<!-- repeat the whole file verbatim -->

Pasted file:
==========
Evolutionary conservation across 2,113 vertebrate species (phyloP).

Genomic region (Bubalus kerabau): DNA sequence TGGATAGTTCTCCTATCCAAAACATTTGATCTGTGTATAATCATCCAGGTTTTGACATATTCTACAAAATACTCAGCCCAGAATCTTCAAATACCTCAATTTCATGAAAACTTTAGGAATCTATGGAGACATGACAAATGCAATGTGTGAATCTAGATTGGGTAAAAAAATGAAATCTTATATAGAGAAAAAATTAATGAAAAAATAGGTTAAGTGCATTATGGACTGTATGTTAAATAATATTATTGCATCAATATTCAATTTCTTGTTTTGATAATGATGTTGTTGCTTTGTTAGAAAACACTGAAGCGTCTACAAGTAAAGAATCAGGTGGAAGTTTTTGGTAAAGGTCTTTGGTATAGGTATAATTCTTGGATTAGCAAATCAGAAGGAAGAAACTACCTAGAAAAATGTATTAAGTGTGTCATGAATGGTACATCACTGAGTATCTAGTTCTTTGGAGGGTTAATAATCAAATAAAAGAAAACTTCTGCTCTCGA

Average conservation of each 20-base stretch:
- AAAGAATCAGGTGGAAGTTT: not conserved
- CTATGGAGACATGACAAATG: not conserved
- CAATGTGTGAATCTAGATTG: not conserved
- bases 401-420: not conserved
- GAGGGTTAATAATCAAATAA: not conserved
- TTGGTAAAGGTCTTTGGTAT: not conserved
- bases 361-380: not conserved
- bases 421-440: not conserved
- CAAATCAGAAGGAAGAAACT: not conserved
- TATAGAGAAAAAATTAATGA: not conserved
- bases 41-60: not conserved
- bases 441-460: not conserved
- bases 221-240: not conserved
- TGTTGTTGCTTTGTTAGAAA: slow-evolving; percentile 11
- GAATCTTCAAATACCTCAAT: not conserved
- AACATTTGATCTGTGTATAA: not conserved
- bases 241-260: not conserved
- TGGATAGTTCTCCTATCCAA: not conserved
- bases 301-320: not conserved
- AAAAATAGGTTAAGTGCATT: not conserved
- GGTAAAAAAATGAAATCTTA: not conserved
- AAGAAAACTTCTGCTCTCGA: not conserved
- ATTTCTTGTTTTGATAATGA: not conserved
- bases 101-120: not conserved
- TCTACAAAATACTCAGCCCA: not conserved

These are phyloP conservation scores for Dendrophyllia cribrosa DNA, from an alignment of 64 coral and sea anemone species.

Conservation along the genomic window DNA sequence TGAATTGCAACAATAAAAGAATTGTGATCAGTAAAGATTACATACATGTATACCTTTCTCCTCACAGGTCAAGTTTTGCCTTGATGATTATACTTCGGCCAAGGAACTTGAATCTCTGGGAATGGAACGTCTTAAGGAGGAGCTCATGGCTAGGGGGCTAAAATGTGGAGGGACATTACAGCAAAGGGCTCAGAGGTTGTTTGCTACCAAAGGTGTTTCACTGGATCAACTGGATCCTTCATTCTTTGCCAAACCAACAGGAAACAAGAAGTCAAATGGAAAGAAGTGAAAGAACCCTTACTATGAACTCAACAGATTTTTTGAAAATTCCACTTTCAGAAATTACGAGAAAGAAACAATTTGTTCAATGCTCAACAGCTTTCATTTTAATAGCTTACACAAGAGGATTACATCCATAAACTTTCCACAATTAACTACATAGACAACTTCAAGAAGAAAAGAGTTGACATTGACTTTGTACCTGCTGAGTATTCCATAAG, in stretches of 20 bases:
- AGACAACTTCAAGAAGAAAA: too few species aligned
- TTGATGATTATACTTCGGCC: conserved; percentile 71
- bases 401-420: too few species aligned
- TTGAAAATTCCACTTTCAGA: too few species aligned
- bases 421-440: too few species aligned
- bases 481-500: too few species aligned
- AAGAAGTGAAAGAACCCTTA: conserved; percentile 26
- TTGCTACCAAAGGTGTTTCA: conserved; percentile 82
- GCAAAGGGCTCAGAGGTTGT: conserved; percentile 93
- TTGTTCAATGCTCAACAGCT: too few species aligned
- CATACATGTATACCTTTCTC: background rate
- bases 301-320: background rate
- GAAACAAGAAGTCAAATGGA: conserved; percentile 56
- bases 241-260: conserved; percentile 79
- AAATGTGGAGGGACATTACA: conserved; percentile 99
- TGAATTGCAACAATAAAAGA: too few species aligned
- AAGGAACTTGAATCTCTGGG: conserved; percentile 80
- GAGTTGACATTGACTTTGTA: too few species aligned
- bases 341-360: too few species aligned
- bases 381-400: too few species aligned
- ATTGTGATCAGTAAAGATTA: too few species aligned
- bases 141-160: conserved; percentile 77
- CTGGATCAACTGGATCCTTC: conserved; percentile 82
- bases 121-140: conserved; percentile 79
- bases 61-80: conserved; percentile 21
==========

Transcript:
Evolutionary conservation across 2,113 vertebrate species (phyloP).

Genomic region (Bubalus kerabau): DNA sequence TGGATAGTTCTCCTATCCAAAACATTTGATCTGTGTATAATCATCCAGGTTTTGACATATTCTACAAAATACTCAGCCCAGAATCTTCAAATACCTCAATTTCATGAAAACTTTAGGAATCTATGGAGACATGACAAATGCAATGTGTGAATCTAGATTGGGTAAAAAAATGAAATCTTATATAGAGAAAAAATTAATGAAAAAATAGGTTAAGTGCATTATGGACTGTATGTTAAATAATATTATTGCATCAATATTCAATTTCTTGTTTTGATAATGATGTTGTTGCTTTGTTAGAAAACACTGAAGCGTCTACAAGTAAAGAATCAGGTGGAAGTTTTTGGTAAAGGTCTTTGGTATAGGTATAATTCTTGGATTAGCAAATCAGAAGGAAGAAACTACCTAGAAAAATGTATTAAGTGTGTCATGAATGGTACATCACTGAGTATCTAGTTCTTTGGAGGGTTAATAATCAAATAAAAGAAAACTTCTGCTCTCGA

Average conservation of each 20-base stretch:
- AAAGAATCAGGTGGAAGTTT: not conserved
- CTATGGAGACATGACAAATG: not conserved
- CAATGTGTGAATCTAGATTG: not conserved
- bases 401-420: not conserved
- GAGGGTTAATAATCAAATAA: not conserved
- TTGGTAAAGGTCTTTGGTAT: not conserved
- bases 361-380: not conserved
- bases 421-440: not conserved
- CAAATCAGAAGGAAGAAACT: not conserved
- TATAGAGAAAAAATTAATGA: not conserved
- bases 41-60: not conserved
- bases 441-460: not conserved
- bases 221-240: not conserved
- TGTTGTTGCTTTGTTAGAAA: slow-evolving; percentile 11
- GAATCTTCAAATACCTCAAT: not conserved
- AACATTTGATCTGTGTATAA: not conserved
- bases 241-260: not conserved
- TGGATAGTTCTCCTATCCAA: not conserved
- bases 301-320: not conserved
- AAAAATAGGTTAAGTGCATT: not conserved
- GGTAAAAAAATGAAATCTTA: not conserved
- AAGAAAACTTCTGCTCTCGA: not conserved
- ATTTCTTGTTTTGATAATGA: not conserved
- bases 101-120: not conserved
- TCTACAAAATACTCAGCCCA: not conserved

These are phyloP conservation scores for Dendrophyllia cribrosa DNA, from an alignment of 64 coral and sea anemone species.

Conservation along the genomic window DNA sequence TGAATTGCAACAATAAAAGAATTGTGATCAGTAAAGATTACATACATGTATACCTTTCTCCTCACAGGTCAAGTTTTGCCTTGATGATTATACTTCGGCCAAGGAACTTGAATCTCTGGGAATGGAACGTCTTAAGGAGGAGCTCATGGCTAGGGGGCTAAAATGTGGAGGGACATTACAGCAAAGGGCTCAGAGGTTGTTTGCTACCAAAGGTGTTTCACTGGATCAACTGGATCCTTCATTCTTTGCCAAACCAACAGGAAACAAGAAGTCAAATGGAAAGAAGTGAAAGAACCCTTACTATGAACTCAACAGATTTTTTGAAAATTCCACTTTCAGAAATTACGAGAAAGAAACAATTTGTTCAATGCTCAACAGCTTTCATTTTAATAGCTTACACAAGAGGATTACATCCATAAACTTTCCACAATTAACTACATAGACAACTTCAAGAAGAAAAGAGTTGACATTGACTTTGTACCTGCTGAGTATTCCATAAG, in stretches of 20 bases:
- AGACAACTTCAAGAAGAAAA: too few species aligned
- TTGATGATTATACTTCGGCC: conserved; percentile 71
- bases 401-420: too few species aligned
- TTGAAAATTCCACTTTCAGA: too few species aligned
- bases 421-440: too few species aligned
- bases 481-500: too few species aligned
- AAGAAGTGAAAGAACCCTTA: conserved; percentile 26
- TTGCTACCAAAGGTGTTTCA: conserved; percentile 82
- GCAAAGGGCTCAGAGGTTGT: conserved; percentile 93
- TTGTTCAATGCTCAACAGCT: too few species aligned
- CATACATGTATACCTTTCTC: background rate
- bases 301-320: background rate
- GAAACAAGAAGTCAAATGGA: conserved; percentile 56
- bases 241-260: conserved; percentile 79
- AAATGTGGAGGGACATTACA: conserved; percentile 99
- TGAATTGCAACAATAAAAGA: too few species aligned
- AAGGAACTTGAATCTCTGGG: conserved; percentile 80
- GAGTTGACATTGACTTTGTA: too few species aligned
- bases 341-360: too few species aligned
- bases 381-400: too few species aligned
- ATTGTGATCAGTAAAGATTA: too few species aligned
- bases 141-160: conserved; percentile 77
- CTGGATCAACTGGATCCTTC: conserved; percentile 82
- bases 121-140: conserved; percentile 79
- bases 61-80: conserved; percentile 21